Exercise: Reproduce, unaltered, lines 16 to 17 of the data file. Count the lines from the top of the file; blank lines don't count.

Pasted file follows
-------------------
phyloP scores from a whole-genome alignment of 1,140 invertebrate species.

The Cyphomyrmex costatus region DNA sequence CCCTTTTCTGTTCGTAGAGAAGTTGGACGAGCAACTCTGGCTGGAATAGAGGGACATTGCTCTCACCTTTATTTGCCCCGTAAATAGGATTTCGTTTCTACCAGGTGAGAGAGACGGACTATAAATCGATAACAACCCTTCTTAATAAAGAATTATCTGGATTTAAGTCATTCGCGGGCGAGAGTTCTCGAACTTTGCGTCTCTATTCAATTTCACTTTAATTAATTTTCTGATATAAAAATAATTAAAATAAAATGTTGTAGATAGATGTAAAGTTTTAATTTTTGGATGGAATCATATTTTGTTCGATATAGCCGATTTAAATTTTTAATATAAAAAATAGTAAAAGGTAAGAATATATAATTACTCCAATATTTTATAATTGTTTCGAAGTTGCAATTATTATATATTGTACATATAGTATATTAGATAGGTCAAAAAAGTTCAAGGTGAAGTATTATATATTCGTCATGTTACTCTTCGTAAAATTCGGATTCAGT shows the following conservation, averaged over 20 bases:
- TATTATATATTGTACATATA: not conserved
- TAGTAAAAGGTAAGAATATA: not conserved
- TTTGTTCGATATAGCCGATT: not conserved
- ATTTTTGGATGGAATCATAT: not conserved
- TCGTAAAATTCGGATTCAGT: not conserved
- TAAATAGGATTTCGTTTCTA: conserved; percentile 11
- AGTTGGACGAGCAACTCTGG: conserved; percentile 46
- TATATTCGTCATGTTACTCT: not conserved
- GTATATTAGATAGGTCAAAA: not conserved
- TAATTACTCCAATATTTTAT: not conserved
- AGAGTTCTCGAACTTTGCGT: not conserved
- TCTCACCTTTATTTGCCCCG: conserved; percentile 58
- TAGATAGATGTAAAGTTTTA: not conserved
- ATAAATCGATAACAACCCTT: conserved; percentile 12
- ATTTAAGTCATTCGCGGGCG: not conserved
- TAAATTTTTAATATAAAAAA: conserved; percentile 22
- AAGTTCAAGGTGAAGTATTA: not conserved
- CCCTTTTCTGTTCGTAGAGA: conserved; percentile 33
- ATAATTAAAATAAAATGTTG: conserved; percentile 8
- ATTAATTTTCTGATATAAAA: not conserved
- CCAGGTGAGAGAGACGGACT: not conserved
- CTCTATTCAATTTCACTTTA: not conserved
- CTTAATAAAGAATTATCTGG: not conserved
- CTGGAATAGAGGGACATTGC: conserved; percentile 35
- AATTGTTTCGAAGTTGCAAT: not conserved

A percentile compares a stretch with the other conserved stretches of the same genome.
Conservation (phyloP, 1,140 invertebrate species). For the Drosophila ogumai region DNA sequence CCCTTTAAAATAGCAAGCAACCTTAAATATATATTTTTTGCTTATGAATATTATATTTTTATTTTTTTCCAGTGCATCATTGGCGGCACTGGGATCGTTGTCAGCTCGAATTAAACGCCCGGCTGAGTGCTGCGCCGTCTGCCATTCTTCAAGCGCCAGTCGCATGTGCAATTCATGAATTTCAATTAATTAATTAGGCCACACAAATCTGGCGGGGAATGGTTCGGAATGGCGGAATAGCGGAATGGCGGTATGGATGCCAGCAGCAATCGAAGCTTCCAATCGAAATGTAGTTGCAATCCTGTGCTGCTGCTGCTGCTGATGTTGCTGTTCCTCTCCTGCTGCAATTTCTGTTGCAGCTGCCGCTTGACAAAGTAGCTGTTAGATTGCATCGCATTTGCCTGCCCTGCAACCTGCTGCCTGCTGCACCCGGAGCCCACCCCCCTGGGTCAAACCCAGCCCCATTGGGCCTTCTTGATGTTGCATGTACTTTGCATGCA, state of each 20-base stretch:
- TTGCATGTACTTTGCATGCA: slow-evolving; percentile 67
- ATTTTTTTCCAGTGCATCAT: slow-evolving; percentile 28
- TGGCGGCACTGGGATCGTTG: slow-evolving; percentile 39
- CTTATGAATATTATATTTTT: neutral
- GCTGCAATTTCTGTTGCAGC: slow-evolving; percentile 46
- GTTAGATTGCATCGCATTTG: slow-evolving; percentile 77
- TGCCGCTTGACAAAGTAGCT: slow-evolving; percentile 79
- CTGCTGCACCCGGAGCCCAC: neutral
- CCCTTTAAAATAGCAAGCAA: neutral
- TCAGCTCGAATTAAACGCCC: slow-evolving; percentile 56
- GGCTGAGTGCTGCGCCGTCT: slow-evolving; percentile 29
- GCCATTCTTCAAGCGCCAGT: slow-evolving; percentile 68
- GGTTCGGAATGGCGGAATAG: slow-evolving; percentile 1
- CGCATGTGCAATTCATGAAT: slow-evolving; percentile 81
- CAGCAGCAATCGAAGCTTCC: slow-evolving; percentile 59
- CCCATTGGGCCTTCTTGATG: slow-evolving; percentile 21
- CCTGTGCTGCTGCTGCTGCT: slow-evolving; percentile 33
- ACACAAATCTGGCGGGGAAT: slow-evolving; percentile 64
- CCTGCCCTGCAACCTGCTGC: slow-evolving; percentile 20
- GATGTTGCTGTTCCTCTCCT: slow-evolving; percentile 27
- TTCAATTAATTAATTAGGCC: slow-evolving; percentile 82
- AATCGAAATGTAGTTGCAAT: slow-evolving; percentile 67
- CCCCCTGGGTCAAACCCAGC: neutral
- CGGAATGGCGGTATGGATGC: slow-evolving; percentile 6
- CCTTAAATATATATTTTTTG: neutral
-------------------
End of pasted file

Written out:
- ATAAATCGATAACAACCCTT: conserved; percentile 12
- ATTTAAGTCATTCGCGGGCG: not conserved